On Friday Dec. 3, 11 RIT students and Carl Lundgren began the almost 20 hour adventure to Prishtina, Kosvova. Kosovo, or Kosova as the Kosovars call it, is the poorest and newest country in Europe. They sit on a massive amount of coal and mineral resources and their dependence on it is made obvious by the smell in the air. The 12 of us were traveling all this way to collaborate with a group of students from the American University of Kosova for 9 days. We would also be meeting one of our own who is there studying abroad.
The students were seniors working on senior capstone projects that would monopolize on the amount of trash and raw resources in Kosova. We started with 8 teams, working on projects that would hopefully create environmentally sensitive business ventures. Many of the students wanted to create a complete recyclying infrastructure in Kosova. This idea came together through three teams, one recycling paper, one recycling plastic, aluminum, and glass, and the last wanting to create a large scale composting operation that would help support the agriculture in the region. Each project is interesting and shows a lot of potential. However, there were quite a few obstacles to overcome for these projects to develop. The first and most obvious was the language barrier. All of the students spoke excellent English but there were several business and engineering terms that they had never heard before. The next obstacle, was that the RIT students needed to not look at these issues through American eyes. Kosova is a unique country with a set of issues we had never even thought of and a culture that is completly different of our own.
Luckily the students were generous with their time and their local knowledge. Most evenings after a long hard day of business plan development and idea refinement. Local and RIT students would go out to adventure in this beautiful country. The city of Prishtina is vibrant and young with night life that would put most American cities to shame. The adventures also taught us a lot about the values of this young nation and the expectations people had for these young entrepreneurs. The need for recycling programs and energy production also became very obvious when outside of the university. Trash littered the streets and piled in corners and rolling blackouts and brownouts were a nightly occurrence. The shops, bars, and restaurants deal with this by setting generators outside and relying on that at night when many neighborhoods no longer get power or water after 11 pm. The city does these regular utility outages to save money, electricity, and resources. Most residents seem to not even notice it happens any more. One afternoon a few students were in a coffee shop and the power went out, conversations just continued by the light of glowing cigarettes and no one cared. The easy going nature of this country is their saving grace. If the world fell to pieces everytime their was not enough energy then their country would not be the growing place it is.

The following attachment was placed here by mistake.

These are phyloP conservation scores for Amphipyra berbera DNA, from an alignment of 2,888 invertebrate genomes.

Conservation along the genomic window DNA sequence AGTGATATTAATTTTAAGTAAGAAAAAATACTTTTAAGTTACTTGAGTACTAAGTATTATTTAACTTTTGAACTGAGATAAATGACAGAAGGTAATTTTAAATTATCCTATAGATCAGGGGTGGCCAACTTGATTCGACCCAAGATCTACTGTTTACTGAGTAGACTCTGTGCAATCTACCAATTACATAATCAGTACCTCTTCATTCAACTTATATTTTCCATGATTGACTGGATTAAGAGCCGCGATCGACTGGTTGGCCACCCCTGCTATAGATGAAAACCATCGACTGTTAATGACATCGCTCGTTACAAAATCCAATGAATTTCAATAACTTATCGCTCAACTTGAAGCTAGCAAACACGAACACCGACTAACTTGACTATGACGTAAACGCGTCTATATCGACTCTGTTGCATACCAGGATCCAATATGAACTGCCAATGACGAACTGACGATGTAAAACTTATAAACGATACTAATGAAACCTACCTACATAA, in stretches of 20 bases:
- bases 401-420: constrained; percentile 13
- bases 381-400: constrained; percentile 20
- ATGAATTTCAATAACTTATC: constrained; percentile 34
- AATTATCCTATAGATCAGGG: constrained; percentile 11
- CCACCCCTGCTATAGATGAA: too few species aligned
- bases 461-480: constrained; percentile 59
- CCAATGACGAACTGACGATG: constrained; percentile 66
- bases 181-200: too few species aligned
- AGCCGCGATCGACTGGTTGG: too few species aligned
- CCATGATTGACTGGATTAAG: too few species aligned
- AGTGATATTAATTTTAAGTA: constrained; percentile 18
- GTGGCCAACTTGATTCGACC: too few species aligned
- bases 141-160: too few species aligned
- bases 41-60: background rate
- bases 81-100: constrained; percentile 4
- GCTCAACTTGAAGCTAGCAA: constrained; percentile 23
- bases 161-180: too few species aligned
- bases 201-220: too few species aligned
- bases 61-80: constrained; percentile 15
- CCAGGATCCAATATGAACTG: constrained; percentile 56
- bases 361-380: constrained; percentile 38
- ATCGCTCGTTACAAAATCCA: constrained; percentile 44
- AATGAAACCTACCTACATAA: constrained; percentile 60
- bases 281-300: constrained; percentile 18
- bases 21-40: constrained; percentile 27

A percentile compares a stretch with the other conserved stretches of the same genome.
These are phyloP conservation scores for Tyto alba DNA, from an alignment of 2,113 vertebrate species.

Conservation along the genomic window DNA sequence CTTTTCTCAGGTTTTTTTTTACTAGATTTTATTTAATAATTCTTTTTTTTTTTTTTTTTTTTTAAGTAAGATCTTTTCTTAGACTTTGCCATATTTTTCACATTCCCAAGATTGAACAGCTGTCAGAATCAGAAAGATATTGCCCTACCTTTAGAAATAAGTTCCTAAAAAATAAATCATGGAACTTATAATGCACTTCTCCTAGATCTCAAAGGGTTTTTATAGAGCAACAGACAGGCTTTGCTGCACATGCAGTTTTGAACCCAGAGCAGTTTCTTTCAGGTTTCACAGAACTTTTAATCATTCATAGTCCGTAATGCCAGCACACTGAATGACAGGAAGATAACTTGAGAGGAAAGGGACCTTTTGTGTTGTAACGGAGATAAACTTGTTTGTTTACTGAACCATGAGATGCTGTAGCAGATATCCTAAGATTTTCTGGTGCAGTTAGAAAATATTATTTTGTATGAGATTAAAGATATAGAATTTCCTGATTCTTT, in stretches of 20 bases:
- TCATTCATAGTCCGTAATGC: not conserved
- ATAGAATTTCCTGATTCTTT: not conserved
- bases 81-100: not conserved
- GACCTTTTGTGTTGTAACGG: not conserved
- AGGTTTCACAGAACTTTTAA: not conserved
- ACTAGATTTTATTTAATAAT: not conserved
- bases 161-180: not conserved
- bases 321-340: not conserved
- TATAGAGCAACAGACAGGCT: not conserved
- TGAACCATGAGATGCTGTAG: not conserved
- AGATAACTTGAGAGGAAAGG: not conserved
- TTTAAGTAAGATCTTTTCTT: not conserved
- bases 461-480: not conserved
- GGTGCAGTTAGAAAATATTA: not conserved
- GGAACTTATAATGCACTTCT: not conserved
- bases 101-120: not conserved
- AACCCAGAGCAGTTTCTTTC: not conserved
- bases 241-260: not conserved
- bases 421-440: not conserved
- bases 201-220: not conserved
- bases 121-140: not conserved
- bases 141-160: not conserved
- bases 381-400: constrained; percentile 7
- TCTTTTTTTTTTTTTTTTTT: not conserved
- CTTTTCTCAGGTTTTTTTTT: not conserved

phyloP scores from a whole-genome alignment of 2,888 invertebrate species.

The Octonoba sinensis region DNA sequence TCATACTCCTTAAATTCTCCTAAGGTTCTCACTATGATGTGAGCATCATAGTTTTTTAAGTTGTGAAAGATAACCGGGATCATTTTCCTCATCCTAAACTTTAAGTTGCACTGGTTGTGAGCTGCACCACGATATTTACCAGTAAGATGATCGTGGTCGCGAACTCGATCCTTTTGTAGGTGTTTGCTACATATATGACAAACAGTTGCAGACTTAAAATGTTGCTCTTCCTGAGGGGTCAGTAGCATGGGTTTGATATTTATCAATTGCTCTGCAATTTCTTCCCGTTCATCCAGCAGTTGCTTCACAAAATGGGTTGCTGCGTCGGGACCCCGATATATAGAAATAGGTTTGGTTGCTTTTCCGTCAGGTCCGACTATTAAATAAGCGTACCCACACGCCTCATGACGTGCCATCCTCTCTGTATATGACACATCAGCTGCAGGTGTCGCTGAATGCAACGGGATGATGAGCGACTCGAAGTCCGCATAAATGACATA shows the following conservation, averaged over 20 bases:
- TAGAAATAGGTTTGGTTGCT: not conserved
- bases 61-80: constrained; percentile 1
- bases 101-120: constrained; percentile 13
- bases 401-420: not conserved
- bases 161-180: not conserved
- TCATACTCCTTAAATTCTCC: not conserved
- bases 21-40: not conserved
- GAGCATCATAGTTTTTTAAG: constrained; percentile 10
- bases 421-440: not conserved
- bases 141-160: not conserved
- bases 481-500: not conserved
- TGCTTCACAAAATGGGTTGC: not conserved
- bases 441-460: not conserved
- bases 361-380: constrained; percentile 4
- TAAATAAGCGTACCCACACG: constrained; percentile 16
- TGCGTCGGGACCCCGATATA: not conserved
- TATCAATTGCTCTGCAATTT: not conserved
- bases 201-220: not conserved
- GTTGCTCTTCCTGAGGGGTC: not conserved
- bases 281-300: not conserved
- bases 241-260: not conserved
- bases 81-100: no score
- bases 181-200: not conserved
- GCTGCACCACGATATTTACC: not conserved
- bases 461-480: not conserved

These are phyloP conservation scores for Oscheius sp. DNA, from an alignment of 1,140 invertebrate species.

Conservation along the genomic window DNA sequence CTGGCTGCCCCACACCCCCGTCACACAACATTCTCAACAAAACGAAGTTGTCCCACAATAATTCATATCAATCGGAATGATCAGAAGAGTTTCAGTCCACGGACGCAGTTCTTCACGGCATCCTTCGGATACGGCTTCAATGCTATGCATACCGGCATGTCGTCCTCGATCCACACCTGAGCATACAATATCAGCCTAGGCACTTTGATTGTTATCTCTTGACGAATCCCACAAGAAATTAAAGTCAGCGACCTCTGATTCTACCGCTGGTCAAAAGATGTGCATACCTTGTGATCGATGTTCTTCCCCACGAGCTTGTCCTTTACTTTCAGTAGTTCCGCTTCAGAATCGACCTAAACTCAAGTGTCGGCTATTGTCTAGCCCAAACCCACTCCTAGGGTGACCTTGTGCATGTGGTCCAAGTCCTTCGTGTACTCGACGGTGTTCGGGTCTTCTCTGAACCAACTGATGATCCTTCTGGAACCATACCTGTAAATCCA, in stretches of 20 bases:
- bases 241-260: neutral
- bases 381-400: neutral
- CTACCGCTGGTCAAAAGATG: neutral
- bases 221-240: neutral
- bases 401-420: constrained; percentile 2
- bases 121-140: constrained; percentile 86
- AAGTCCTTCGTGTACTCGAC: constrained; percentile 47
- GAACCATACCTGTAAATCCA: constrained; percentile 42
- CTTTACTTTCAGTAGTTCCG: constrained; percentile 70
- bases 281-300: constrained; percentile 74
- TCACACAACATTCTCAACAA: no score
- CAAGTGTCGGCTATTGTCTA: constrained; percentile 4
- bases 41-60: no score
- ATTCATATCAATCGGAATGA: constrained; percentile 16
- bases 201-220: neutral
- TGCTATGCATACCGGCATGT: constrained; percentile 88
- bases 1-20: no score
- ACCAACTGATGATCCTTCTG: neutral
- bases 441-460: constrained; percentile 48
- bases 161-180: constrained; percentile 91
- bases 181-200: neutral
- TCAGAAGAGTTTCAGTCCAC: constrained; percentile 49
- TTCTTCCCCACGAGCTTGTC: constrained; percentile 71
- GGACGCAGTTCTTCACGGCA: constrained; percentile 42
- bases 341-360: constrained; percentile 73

Overall, this trip was wonderful. It gave the RIT students the opportunity to see a side of the world that is completely unlike their own and the local students got their projects invigorated by the ingenuity and skill of the RIT team. The future goals of these international cross disciplinary teams is to create a launch-able business that the students can begin after they graduate. We will continue to work on these projects and they will be presented at the Winter Research and Innovation Symposium.